What is MMVD?
As the name suggests, myxomatous mitral valve disease, MMVD, affects the mitral valve, which is located on the left side of the heart between the atrium and the ventricle. MMVD is a slowly progressive condition in which the mitral valve thickens. Normally, heart valves form a perfect seal when closed ensuring that blood flows in the right direction through the heart. Therefore the function of the mitral valve is to channel blood from the left atrium into the left ventricle. However, in MMVD the thickening of the mitral valve results in an imperfect seal and allows blood to “leak” backward into the atrium as the ventricle contracts.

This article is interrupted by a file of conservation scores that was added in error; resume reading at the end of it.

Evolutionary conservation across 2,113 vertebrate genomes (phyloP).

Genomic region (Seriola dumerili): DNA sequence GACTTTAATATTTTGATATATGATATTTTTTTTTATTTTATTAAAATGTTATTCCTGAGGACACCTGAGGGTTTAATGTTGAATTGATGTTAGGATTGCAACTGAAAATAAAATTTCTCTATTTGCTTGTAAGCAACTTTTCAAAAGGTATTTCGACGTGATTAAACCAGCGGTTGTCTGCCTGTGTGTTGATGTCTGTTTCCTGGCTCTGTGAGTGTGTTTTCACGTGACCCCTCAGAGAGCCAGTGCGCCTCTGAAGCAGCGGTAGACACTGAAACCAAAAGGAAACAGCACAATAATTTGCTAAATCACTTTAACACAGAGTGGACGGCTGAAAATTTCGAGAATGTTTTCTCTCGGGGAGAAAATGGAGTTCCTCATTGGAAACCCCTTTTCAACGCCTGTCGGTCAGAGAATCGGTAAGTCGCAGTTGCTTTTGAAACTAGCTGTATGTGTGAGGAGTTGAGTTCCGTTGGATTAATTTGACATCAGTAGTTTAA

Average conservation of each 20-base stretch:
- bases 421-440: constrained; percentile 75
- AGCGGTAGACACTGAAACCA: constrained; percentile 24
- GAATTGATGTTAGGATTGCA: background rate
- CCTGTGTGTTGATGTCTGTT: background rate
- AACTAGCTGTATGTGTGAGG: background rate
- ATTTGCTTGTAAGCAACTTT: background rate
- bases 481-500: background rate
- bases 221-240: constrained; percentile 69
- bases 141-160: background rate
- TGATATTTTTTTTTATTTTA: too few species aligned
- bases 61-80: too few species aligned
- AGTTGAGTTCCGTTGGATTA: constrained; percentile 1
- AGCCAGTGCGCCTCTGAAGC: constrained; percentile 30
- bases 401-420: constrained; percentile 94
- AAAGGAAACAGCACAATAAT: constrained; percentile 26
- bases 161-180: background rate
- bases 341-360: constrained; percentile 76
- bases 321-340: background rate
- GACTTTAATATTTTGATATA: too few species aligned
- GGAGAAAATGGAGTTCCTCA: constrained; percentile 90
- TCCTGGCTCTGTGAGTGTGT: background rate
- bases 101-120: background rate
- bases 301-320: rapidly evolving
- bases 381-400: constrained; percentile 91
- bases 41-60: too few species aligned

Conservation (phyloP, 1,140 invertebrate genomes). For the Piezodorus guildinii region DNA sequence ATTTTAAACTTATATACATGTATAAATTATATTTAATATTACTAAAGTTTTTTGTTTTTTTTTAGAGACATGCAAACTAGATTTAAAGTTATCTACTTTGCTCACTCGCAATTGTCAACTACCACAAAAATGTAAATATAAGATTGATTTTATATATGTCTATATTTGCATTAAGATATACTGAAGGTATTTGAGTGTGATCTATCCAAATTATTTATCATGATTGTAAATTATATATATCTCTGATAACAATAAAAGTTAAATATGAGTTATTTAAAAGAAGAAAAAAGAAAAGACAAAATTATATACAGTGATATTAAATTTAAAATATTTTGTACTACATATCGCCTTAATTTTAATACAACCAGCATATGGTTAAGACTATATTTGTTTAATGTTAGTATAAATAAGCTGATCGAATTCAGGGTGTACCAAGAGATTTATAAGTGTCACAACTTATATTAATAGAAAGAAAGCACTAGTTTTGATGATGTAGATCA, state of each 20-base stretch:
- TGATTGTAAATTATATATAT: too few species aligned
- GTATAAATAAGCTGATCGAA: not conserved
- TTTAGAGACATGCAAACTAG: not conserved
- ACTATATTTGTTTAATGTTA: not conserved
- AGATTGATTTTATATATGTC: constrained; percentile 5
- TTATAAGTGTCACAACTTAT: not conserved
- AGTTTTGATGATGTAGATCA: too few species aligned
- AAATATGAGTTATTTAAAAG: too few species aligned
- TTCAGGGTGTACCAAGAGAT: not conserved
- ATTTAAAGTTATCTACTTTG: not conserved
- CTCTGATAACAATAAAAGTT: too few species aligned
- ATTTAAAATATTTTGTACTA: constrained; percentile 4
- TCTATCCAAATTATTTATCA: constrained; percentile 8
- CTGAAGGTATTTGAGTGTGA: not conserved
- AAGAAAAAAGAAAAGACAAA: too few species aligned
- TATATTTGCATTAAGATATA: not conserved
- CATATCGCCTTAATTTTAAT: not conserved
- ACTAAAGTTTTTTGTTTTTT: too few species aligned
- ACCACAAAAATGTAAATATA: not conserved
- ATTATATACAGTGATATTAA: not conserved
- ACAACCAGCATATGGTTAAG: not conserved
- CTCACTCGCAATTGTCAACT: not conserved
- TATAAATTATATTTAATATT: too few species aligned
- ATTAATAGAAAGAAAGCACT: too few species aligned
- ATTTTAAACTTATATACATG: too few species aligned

How prevalent is MMVD?
MMVD affects about:
- 10% of dogs between the ages of 5 and 8 years
- 25% of dogs between the ages of 9 and 12 years
- 35% of dogs more than 13 years
This form of heart disease usually occurs in small-to medium-size dogs. The most susceptible breeds are Cavalier King Charles Spaniels, Poodles, Schnauzers, Chihuahuas, and Fox Terriers. Also, male dogs are more commonly affected than females.